Media and Communication Ph.D. Dissertations


Identity and Romantic Relational Meaning-making After Experiencing Intimate Partner Violence

Date of Award


Document Type


Degree Name

Doctor of Philosophy (Ph.D.)


Communication Studies

First Advisor

Lisa Hanasono (Advisor)

Second Advisor

Sandra Faulkner (Committee Member)

Third Advisor

Lara Lengel (Committee Member)

Fourth Advisor

Laura Landry-Meyer (Committee Member)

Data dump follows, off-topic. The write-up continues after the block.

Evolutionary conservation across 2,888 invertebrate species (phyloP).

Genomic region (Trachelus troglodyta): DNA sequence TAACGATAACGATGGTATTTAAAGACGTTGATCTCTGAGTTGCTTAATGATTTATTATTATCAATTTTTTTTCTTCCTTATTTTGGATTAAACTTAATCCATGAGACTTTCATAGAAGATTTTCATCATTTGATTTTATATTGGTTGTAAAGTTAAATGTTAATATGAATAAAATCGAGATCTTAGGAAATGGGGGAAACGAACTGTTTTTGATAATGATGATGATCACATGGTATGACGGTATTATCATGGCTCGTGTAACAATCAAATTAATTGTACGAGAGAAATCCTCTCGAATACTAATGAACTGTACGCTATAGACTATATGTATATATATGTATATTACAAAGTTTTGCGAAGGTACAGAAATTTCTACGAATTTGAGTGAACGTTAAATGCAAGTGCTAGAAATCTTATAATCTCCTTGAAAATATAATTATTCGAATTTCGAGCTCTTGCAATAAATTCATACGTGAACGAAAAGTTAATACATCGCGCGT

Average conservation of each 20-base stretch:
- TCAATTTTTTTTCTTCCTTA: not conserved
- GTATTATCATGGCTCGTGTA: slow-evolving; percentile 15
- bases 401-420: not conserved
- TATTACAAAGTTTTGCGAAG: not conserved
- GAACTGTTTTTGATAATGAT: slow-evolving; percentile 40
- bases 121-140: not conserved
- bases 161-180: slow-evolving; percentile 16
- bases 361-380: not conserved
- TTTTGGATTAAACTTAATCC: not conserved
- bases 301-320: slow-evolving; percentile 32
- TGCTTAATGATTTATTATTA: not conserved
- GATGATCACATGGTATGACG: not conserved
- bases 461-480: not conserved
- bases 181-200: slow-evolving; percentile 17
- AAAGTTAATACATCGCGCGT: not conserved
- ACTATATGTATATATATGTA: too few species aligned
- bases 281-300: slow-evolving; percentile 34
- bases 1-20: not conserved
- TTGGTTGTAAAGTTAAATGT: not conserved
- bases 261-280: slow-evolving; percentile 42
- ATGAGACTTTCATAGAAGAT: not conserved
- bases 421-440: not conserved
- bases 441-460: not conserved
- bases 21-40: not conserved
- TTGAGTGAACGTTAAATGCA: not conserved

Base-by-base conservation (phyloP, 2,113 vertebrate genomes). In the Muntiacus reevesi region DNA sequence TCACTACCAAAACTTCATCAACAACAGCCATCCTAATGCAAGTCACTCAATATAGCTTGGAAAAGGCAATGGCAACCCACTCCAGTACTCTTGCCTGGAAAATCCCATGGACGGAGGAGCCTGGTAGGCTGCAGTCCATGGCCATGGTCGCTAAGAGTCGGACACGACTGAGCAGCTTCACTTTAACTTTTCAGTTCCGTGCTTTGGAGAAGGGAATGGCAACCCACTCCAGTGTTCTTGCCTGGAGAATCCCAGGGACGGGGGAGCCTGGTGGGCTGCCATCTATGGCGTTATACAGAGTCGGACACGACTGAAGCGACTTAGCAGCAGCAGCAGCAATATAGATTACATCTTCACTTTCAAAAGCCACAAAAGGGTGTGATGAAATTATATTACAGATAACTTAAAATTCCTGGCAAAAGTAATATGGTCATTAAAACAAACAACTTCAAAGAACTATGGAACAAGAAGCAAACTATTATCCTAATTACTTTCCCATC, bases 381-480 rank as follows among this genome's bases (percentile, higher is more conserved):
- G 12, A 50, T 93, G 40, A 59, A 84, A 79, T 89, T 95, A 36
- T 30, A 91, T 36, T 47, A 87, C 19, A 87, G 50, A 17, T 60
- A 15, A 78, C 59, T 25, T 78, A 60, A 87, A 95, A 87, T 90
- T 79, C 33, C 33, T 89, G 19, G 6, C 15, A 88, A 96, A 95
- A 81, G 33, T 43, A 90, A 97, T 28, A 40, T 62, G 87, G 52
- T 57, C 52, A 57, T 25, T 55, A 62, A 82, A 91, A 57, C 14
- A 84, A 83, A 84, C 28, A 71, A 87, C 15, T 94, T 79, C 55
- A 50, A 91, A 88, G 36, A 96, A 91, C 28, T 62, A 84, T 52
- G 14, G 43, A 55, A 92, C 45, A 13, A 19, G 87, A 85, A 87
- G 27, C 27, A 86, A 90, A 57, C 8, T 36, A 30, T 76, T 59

Within the United States, 1 in 4 women and 1 in 10 men have experienced sexual violence, physical violence, and/or stalking from an intimate partner (CDC, 2018). Intimate partner violence (IPV) is associated with poor health, substance abuse, depression, and symptoms of post-traumatic stress. Additionally, the post-IPV period is linked with depressive disorders resulting in diminished self-esteem, lower levels of perceived social support, and reduced quality of life. There is a growing interest in understanding how post-IPV individuals recover from violent relationships and maintain non-violent romantic relationships. Although these studies highlight the complex and multidimensional ways in which post-IPV recovery occurs, the role of communication in the post-IPV recovery process and romantic relational meaning-making has yet to be explored. Therefore, Hecht’s (1993) communication theory of identity (CTI) was used as a sensitizing framework for this dissertation. To accomplish these research goals, I employed a qualitative approach, utilizing Charmaz’s (2014) grounded theory to conduct intensive co-constructed in-depth interviews with 22 post-IPV adults and were not currently in violent relationships. This dissertation identified several new understandings of post-IPV identity construction, management, and communication. In analyzing the personal, enacted, relational, and communal layers of post-IPV identities, this dissertation discovered particularly noteworthy findings. These include how IPV trauma can result in identity veils and four identity gaps, which emerged both during IPV perpetration and the post-IPV recovery process. These identity gaps included personal-personal, personal-enacted-relational, personal-relational, and personal-communal. Understanding how these gaps inhibited participants from fully communicating their post-IPV identities, this study explored how these gaps can be negotiated. Findings also include four essential elements to post-IPV romantic relational meaning-making: open and honest communication, safe and supportive nonverbal communication, control and choice, and it takes work. In addition to highlighting key theoretical implications, this dissertation detailed applied implications for three groups impacted by IPV: post-IPV individuals, informal post-IPV support networks, and formal IPV advocacy. Future directions for research are provided, as well. Overall, this dissertation found that although life and love after violence are incredibly complex and varied, it is filled with moments of resistance, resilience, recovery, and revival.